On Thu, 21 Dec 1995, A.D.Smith wrote:
> From: "John M. Trindle" <firstname.lastname@example.org>
> >> a steering wheel cocked about 40 degrees to the right, and 3) a report of
> If this was the main problem, wouldn't it be easier to just take the steering
> wheel off and turn it round a bit, then fix it back on to the boss.
> Probably a ten minute job at the most.
> I guess that wasn't the main concern here though ?
Right, the main concern was the split rack boot, so I had to take things
off on that side at least. I like having wear parts symmetrical side to
side (so I always replace right and left in pairs) so the whole thing had
to come apart.
As for rotating the steering wheel, no. You can't do that at the boss in
an MG, the wheel only goes on one way. The "jesus" nut (pardon any
offense) which holds the hub to the shaft is quite difficult to remove
(and rightly so). It is a large but not very thick nut, and as a real
pain to put any sort of torque on. It's not clear that centering the
wheel in this manner also centers the turn signal return nub.
The easier approach (and what I will do to take the remaining 5 degrees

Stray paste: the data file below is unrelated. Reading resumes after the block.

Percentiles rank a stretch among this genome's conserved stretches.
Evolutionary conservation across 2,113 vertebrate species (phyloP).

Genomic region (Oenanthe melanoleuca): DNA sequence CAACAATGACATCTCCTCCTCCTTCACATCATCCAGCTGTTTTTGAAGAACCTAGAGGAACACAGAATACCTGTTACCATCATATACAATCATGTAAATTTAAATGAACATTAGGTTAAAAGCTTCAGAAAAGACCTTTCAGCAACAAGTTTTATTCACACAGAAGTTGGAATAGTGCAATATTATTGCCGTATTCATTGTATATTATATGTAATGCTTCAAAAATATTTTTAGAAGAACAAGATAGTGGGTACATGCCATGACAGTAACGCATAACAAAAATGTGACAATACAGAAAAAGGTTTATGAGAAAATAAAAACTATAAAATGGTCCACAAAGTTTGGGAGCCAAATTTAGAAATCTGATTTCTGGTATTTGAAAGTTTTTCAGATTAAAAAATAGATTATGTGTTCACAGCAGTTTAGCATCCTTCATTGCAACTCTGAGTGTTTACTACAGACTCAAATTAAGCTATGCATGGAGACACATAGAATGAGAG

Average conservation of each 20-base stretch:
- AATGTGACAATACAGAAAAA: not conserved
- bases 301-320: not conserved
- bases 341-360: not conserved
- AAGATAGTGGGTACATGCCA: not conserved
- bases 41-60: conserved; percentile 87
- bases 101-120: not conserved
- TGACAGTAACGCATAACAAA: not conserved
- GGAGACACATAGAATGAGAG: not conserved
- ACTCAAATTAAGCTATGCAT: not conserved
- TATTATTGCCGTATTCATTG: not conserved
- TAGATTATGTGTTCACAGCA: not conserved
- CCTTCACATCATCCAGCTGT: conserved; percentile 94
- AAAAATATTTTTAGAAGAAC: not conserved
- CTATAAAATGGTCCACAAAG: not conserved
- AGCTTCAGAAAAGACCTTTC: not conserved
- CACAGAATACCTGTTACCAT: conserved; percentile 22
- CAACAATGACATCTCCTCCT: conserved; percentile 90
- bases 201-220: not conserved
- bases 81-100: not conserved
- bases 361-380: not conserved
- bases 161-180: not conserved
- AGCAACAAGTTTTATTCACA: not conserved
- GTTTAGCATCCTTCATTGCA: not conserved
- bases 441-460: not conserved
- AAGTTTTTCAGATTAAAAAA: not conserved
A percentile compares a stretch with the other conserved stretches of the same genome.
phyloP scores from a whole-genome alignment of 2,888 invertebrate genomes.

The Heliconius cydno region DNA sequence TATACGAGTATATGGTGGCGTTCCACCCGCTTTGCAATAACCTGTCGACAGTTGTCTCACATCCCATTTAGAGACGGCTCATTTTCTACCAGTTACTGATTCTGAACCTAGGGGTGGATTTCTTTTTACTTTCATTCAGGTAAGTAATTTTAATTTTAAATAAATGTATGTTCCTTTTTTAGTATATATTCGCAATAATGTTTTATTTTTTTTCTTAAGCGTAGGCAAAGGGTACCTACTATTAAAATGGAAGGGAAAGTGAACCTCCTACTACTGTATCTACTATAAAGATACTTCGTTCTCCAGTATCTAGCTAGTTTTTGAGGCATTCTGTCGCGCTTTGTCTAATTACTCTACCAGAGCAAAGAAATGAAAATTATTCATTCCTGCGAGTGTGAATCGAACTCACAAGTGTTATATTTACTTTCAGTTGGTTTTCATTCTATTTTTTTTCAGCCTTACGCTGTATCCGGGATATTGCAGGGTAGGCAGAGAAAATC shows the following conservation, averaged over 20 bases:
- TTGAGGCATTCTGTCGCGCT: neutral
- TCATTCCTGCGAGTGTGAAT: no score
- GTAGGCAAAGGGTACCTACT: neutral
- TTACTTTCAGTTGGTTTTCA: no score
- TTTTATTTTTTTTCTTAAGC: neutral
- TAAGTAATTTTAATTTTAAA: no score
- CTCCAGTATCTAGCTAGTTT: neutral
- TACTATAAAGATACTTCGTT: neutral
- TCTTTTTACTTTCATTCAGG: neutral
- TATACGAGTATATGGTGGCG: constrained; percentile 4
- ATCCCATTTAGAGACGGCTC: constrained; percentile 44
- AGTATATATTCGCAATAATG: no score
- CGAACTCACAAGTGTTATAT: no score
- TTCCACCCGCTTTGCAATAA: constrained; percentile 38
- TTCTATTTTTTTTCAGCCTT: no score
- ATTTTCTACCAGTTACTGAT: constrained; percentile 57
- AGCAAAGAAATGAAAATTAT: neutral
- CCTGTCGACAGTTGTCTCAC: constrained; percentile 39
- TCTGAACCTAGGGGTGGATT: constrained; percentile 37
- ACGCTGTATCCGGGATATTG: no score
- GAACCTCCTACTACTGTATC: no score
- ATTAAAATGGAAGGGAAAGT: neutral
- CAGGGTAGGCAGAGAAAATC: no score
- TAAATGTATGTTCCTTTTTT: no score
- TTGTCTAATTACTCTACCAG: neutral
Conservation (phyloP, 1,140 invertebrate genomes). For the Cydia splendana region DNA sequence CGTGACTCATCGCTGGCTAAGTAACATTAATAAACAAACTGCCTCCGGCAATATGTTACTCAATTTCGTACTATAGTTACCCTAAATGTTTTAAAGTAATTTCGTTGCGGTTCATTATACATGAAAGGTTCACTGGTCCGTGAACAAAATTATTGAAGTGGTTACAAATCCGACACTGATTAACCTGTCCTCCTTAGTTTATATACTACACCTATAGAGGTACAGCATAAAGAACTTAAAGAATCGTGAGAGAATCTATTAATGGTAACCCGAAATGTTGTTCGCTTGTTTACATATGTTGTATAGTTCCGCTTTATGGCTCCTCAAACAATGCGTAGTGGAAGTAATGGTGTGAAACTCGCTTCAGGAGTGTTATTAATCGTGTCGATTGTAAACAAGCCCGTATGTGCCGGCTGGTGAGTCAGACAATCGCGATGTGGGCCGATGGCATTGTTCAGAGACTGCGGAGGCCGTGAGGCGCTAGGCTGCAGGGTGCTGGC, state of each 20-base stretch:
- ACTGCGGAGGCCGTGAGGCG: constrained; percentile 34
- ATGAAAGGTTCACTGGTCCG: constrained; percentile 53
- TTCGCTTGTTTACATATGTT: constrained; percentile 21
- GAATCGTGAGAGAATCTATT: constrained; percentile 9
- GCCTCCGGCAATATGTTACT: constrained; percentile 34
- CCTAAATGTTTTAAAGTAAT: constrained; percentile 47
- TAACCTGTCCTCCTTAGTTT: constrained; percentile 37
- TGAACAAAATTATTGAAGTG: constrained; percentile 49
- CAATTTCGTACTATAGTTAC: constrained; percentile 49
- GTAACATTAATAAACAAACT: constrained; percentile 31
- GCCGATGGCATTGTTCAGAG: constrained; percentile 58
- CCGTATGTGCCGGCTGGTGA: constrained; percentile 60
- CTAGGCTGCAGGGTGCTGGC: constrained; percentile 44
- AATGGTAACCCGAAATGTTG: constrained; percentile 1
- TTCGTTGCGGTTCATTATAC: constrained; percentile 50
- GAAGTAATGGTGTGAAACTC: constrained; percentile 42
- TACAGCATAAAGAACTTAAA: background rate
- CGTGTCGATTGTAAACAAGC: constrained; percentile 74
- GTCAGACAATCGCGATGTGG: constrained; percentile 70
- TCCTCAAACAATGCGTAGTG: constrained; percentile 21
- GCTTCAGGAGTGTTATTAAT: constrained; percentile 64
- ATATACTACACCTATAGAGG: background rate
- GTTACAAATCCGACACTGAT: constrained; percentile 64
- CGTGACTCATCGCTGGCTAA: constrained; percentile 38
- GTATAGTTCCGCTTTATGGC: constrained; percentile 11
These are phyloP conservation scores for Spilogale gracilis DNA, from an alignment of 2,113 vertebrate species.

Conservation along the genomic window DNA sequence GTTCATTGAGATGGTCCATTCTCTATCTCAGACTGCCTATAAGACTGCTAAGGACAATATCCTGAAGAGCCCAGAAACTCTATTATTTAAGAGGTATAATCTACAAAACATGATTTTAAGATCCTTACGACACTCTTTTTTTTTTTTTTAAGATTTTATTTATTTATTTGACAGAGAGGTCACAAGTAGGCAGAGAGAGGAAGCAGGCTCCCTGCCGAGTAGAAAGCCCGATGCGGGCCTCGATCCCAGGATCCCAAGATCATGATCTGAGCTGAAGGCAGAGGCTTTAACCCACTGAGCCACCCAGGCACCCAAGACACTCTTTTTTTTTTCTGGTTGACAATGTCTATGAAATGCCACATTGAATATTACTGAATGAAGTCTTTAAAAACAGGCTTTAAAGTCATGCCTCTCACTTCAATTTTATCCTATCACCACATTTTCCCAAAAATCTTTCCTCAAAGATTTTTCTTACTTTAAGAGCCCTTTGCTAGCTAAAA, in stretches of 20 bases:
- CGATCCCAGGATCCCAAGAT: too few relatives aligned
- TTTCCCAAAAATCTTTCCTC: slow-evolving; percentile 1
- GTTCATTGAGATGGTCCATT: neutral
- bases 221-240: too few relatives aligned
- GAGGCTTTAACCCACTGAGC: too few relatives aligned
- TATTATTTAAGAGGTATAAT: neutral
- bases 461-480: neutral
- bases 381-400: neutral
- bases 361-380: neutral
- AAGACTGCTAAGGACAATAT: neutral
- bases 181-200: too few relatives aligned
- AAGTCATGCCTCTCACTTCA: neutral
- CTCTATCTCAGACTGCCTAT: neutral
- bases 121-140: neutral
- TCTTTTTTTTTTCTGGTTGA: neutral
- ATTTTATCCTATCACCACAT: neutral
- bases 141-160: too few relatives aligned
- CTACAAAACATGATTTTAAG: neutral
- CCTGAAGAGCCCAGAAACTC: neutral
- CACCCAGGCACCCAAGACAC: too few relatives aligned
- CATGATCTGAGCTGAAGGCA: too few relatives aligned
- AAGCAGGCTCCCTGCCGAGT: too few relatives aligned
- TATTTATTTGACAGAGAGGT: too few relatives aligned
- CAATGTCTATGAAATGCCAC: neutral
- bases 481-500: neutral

mostly out) is to separate the steering shaft at the U joint. One of the
U joint bolts locks against a flattened part of the shaft, so is not
adjustable, but the other fits into a groove. You can set the steering
wheel to to the nearest spline this way, and it just involves dropping
the steering column and removing the air cleaners.
Ah, of course you could also work out the adjustment with the tie rod
threads. I like to leave this to last as a fine tuning approach, so my
adjustment range is nearly equal on both tie rods. But you COULD center
the steering wheel entirely with tie rod adjustment. For those few folks
with original racks and steering columns, this is best because you figure
the steering wheel is in the right place except for alignment adjustments
in the past. I've replaced both rack and steering column and probably
have the U joint put together incorrectly by a spline or two.
In case anyone has missed the point of >why< we want the wheel centered,
it is not just for aesthetics. It's so those #$&*@*( turn signal returns
work properly. If you have the wheel off center the turn signal will
click off too early when returning from a turn to one side, and too late
or not at all when returning from a turn to the other side. I think it's
even an inspection requirement here in Virginia.
John M. Trindle | email@example.com | Tidewater Sports Car Club
'73 MGB DSP | '69 Spitfire E Stock | '88 RX-7 C Stock
Home Page: http://www.widomaker.com/~trindle
"Quantized Revision of Murphy's Law:
Everything goes wrong all at once."